• Ensuring that capable senior executive officers are in place to perform present and anticipated duties, factoring in each officer’s performance, experience, and qualifications as compared to their position description, duties and responsibilities, and that an annual written performance appraisal is performed and prepared for all Bank senior executive officers.
  • Submitting a detailed Strategic Plan to establish objectives for the bank’s overall risk profile, earnings performance, growth expectations, balance sheet mix, off-balance sheet activities, liability structure, and capital and liquidity adequacy, together with strategies to achieve those objectives.
  • Prohibiting significant deviation from the products, services, asset composition and size, funding sources, structure, operations, policies, procedures, and markets without written approval of strategic plan.
  • Maintaining higher capital requirements.
  • Submitting for written approval Interest Rate Risk and Contingency Funding plans that meet strict requirements outlined by the OCC.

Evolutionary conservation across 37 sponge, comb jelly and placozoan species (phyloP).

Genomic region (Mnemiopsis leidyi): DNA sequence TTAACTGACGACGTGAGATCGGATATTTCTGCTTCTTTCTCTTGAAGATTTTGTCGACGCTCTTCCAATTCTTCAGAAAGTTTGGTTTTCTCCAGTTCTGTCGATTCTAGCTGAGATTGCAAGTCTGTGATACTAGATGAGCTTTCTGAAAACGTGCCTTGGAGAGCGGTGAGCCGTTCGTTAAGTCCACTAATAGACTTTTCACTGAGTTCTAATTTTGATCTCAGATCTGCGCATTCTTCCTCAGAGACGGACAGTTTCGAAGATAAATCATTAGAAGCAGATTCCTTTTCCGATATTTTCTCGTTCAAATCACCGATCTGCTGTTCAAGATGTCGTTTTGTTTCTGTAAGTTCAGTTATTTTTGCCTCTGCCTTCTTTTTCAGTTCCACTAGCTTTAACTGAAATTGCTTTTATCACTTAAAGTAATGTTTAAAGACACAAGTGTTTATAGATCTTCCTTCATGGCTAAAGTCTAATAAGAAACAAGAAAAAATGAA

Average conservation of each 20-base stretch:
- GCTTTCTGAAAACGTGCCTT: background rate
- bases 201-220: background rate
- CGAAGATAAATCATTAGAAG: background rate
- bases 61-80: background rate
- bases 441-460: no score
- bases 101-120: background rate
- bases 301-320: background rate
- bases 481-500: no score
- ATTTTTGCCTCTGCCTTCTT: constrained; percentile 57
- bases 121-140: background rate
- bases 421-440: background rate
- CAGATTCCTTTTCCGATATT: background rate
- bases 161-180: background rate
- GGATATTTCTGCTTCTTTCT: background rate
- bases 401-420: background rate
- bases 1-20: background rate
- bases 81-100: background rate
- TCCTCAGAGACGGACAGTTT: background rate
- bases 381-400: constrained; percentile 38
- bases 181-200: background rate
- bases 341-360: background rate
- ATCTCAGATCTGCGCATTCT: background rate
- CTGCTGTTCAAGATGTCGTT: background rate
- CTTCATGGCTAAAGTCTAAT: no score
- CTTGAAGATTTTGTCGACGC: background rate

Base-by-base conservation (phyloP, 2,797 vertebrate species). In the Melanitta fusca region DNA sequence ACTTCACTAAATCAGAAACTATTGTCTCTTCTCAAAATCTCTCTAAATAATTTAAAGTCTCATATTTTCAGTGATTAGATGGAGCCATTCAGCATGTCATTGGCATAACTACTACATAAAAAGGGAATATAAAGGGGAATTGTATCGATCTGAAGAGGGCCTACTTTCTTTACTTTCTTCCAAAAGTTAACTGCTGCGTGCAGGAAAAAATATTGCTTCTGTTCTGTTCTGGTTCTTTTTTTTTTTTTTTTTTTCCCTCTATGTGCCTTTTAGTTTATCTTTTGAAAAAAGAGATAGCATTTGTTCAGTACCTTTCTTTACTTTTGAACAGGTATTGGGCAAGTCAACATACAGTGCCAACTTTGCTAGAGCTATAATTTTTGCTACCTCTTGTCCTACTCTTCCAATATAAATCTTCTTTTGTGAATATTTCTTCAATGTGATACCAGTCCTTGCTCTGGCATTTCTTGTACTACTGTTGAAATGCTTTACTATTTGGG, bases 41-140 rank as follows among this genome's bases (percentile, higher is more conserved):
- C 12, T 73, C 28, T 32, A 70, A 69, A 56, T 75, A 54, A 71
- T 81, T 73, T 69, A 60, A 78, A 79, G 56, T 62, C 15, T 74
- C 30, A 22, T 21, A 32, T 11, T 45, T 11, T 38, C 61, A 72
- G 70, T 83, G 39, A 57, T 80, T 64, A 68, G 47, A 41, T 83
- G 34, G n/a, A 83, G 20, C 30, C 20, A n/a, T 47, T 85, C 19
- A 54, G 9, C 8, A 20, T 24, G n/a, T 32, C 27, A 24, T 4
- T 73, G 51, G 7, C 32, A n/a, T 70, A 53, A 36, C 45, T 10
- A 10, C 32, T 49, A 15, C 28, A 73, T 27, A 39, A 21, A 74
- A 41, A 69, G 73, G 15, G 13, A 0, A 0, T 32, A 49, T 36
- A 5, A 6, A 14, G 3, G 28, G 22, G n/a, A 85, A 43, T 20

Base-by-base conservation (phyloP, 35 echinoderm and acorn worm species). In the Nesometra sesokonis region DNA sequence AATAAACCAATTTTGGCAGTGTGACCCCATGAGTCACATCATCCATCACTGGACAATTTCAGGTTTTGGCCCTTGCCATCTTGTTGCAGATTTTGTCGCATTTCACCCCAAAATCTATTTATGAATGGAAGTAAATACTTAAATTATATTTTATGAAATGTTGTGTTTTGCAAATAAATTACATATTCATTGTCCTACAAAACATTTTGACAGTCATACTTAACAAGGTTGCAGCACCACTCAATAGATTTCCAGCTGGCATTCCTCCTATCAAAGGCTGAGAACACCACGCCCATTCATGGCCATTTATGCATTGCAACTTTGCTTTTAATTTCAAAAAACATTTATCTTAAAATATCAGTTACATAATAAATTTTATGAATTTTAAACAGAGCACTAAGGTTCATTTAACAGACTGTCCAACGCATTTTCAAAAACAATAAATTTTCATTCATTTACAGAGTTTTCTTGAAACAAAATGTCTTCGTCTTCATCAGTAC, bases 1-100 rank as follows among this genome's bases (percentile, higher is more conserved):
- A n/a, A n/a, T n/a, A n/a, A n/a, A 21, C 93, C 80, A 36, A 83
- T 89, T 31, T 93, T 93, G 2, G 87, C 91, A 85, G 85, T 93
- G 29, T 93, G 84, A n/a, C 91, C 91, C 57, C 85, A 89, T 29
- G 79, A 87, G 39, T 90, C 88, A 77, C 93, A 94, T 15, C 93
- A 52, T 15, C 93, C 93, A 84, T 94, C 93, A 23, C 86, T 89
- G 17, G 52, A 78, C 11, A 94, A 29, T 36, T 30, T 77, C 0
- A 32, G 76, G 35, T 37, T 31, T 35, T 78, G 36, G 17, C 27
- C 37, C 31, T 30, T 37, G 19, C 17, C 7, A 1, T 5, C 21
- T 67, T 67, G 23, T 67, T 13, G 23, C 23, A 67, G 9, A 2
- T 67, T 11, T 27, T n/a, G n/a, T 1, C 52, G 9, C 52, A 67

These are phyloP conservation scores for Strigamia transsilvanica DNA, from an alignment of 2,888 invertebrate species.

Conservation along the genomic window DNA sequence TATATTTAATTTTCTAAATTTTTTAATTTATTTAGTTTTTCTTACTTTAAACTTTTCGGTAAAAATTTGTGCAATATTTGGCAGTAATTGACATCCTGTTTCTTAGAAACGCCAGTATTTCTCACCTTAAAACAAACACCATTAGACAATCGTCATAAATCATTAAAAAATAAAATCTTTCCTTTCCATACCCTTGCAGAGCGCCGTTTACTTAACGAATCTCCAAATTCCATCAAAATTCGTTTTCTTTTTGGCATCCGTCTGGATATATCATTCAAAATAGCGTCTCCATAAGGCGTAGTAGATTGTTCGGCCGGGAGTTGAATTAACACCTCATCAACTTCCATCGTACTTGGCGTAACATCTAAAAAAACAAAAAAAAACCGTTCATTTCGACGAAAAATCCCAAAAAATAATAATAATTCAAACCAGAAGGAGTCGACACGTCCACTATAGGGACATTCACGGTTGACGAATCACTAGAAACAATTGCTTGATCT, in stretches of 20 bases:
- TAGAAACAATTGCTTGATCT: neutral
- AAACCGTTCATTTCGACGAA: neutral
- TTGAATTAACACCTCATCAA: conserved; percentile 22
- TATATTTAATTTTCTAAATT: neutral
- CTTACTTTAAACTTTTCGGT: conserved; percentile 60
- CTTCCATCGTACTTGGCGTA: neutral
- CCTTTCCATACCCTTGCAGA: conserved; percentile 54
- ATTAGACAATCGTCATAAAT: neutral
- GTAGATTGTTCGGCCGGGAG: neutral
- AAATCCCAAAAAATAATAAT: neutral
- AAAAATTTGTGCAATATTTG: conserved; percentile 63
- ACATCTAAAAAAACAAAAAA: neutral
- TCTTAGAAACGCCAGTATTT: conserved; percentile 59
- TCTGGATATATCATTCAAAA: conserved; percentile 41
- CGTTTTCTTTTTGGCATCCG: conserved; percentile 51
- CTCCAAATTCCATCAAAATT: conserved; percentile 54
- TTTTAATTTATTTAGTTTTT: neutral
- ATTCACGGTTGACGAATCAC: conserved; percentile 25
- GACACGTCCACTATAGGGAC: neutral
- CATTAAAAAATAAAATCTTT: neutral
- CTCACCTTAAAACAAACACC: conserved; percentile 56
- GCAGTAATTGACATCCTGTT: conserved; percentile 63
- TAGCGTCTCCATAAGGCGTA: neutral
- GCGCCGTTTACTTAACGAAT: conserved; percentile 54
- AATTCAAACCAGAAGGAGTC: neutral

Doran Jones Recommends:

Banks should be performing periodic monitoring and testing by all three lines of defense that would review the factors that determine the CAMELS rating individual component scores from the point of view of the regulators.  Known issues from monitoring, testing, audits and regulatory examinations can provide insight into potential problems with any of the components.  Our experience has shown that many institutions fail to recognize when changes to their business and outside factors have had an adverse impact on the component factors since the last CAMELS rating assessment.  We recommend that banks periodically perform a review of these factors, especially during periods of market and economic volatility like we are currently experiencing.

The review should engage key business stakeholders in addition to senior members of risk and compliance. We suggest a risk-based approach that starts with a review of relevant risk assessments, controls, management reports and metrics, etc. to identify higher risk processes for more frequent review.